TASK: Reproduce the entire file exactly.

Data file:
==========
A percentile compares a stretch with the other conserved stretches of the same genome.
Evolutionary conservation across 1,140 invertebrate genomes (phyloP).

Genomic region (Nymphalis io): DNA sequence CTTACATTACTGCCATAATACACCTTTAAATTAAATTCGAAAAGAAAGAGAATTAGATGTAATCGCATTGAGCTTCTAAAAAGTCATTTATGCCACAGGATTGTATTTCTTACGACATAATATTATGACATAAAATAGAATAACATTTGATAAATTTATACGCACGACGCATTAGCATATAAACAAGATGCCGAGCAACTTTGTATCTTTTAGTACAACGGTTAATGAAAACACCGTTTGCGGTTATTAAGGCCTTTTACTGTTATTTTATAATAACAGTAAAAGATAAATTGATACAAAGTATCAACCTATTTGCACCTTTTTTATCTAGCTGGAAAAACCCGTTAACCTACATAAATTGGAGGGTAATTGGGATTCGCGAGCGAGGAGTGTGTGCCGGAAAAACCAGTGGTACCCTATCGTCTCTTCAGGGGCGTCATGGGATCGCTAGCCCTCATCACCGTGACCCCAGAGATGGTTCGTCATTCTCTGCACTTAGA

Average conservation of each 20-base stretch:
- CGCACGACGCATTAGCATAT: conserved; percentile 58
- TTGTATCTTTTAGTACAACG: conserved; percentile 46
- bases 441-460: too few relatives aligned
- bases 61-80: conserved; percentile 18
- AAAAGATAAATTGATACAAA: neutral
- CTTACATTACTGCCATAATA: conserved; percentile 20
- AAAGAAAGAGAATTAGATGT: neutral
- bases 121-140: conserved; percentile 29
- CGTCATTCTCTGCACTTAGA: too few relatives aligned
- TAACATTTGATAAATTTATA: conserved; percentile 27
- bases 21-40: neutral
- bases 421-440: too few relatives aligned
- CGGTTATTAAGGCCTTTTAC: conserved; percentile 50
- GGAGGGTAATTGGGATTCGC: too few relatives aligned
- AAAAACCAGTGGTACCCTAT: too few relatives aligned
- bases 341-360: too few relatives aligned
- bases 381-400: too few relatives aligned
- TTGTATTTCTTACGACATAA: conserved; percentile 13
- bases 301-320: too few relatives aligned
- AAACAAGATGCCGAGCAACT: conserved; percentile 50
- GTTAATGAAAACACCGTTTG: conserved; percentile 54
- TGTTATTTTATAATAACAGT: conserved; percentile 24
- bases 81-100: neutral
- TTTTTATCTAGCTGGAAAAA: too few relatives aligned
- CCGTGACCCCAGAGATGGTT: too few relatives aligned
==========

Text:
A percentile compares a stretch with the other conserved stretches of the same genome.
Evolutionary conservation across 1,140 invertebrate genomes (phyloP).

Genomic region (Nymphalis io): DNA sequence CTTACATTACTGCCATAATACACCTTTAAATTAAATTCGAAAAGAAAGAGAATTAGATGTAATCGCATTGAGCTTCTAAAAAGTCATTTATGCCACAGGATTGTATTTCTTACGACATAATATTATGACATAAAATAGAATAACATTTGATAAATTTATACGCACGACGCATTAGCATATAAACAAGATGCCGAGCAACTTTGTATCTTTTAGTACAACGGTTAATGAAAACACCGTTTGCGGTTATTAAGGCCTTTTACTGTTATTTTATAATAACAGTAAAAGATAAATTGATACAAAGTATCAACCTATTTGCACCTTTTTTATCTAGCTGGAAAAACCCGTTAACCTACATAAATTGGAGGGTAATTGGGATTCGCGAGCGAGGAGTGTGTGCCGGAAAAACCAGTGGTACCCTATCGTCTCTTCAGGGGCGTCATGGGATCGCTAGCCCTCATCACCGTGACCCCAGAGATGGTTCGTCATTCTCTGCACTTAGA

Average conservation of each 20-base stretch:
- CGCACGACGCATTAGCATAT: conserved; percentile 58
- TTGTATCTTTTAGTACAACG: conserved; percentile 46
- bases 441-460: too few relatives aligned
- bases 61-80: conserved; percentile 18
- AAAAGATAAATTGATACAAA: neutral
- CTTACATTACTGCCATAATA: conserved; percentile 20
- AAAGAAAGAGAATTAGATGT: neutral
- bases 121-140: conserved; percentile 29
- CGTCATTCTCTGCACTTAGA: too few relatives aligned
- TAACATTTGATAAATTTATA: conserved; percentile 27
- bases 21-40: neutral
- bases 421-440: too few relatives aligned
- CGGTTATTAAGGCCTTTTAC: conserved; percentile 50
- GGAGGGTAATTGGGATTCGC: too few relatives aligned
- AAAAACCAGTGGTACCCTAT: too few relatives aligned
- bases 341-360: too few relatives aligned
- bases 381-400: too few relatives aligned
- TTGTATTTCTTACGACATAA: conserved; percentile 13
- bases 301-320: too few relatives aligned
- AAACAAGATGCCGAGCAACT: conserved; percentile 50
- GTTAATGAAAACACCGTTTG: conserved; percentile 54
- TGTTATTTTATAATAACAGT: conserved; percentile 24
- bases 81-100: neutral
- TTTTTATCTAGCTGGAAAAA: too few relatives aligned
- CCGTGACCCCAGAGATGGTT: too few relatives aligned